Single-well hydraulic tests yield order-of-magnitude estimates of the hydraulic conductivity of aquifer materials around a single well. Although the single-well tests are less accurate than multiple-well pumping tests, they are often an attractive option when a quick, inexpensive estimate of hydraulic conductivity is required. There are three basic methods for determining the hydraulic conductivity from a single well: • Slug test—This method is also commonly referred to as a falling-head test or bailer test. It involves the instantaneous addition or removal of a given volume (slug) of water from a monitoring well with measurements of the recovery collected over a period of time. • Constant-head test—This method involves a measured discharge of water into a monitoring well to maintain a constant water level within the well. The method is more commonly used where the aquifer materials have moderate to high hydraulic conductivity values. • Single-well pumping test—This method is no different from an aquifer pumping test except that water level measurements are collected from just the pumped (monitoring) well. The pumping rate is kept constant throughout the test, and water levels are measured over a period of time.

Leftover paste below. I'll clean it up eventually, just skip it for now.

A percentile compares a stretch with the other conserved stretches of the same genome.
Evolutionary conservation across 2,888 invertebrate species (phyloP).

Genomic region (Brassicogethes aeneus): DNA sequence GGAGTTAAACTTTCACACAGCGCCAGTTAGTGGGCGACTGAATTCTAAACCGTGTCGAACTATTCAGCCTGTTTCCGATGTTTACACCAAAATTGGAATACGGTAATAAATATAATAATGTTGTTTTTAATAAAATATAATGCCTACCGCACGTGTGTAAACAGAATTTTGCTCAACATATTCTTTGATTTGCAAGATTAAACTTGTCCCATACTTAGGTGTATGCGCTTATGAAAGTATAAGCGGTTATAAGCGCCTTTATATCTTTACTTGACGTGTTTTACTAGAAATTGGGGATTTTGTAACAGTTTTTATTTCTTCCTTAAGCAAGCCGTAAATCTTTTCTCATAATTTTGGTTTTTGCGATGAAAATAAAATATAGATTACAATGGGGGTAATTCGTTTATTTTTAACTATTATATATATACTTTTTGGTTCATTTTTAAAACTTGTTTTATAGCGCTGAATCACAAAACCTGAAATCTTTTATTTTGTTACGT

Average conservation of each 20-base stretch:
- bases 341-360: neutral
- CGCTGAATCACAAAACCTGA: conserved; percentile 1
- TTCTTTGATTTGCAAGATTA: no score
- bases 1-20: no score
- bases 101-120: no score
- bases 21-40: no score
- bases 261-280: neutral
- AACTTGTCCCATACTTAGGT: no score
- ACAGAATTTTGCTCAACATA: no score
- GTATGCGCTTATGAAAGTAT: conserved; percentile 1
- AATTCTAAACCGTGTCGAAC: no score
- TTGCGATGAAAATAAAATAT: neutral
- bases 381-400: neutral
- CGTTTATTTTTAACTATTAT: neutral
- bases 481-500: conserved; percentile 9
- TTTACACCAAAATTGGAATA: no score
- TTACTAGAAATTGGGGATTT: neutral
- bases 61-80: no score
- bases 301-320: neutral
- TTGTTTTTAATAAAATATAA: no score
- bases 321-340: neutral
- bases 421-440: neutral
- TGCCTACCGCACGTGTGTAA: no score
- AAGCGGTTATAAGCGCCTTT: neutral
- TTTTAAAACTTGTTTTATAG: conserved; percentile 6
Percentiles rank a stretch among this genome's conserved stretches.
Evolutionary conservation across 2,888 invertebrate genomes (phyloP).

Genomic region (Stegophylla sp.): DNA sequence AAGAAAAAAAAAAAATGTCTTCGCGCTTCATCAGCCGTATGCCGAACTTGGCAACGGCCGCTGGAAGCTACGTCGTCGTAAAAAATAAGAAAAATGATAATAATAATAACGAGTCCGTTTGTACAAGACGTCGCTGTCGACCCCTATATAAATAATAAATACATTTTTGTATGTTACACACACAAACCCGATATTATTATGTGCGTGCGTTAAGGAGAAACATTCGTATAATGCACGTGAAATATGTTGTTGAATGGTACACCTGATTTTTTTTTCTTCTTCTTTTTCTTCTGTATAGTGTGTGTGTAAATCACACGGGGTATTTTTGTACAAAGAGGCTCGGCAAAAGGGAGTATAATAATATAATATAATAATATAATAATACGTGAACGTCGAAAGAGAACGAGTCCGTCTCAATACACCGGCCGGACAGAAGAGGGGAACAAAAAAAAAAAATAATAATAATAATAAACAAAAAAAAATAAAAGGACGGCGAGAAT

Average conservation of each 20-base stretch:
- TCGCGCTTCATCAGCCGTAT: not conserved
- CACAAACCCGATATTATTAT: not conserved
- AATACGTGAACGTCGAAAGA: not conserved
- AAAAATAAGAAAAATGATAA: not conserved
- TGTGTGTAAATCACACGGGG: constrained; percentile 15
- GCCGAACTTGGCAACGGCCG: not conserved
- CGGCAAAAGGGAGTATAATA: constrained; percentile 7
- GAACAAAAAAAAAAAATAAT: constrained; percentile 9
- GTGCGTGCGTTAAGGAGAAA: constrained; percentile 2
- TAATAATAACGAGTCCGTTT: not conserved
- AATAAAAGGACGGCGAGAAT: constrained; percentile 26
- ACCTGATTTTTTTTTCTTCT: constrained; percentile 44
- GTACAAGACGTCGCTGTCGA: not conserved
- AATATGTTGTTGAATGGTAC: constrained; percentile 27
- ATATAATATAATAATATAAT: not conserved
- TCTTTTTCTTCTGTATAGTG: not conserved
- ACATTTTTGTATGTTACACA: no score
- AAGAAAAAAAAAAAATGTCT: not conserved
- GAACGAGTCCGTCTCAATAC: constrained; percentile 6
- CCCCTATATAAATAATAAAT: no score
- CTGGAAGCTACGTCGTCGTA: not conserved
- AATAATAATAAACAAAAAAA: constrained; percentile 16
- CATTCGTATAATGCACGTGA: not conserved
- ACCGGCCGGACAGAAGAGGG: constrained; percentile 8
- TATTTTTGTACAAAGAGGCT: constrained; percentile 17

The choice of a single-well test method in a specific situation depends on a variety of factors. A decision-making flowchart has been developed to help select a hydraulic test method that incorporates both geologic conditions and monitoring well construction details. This flowchart will allow a hydrogeologist or ground-water engineer to assess quickly which test method is the most appropriate for a specific situation.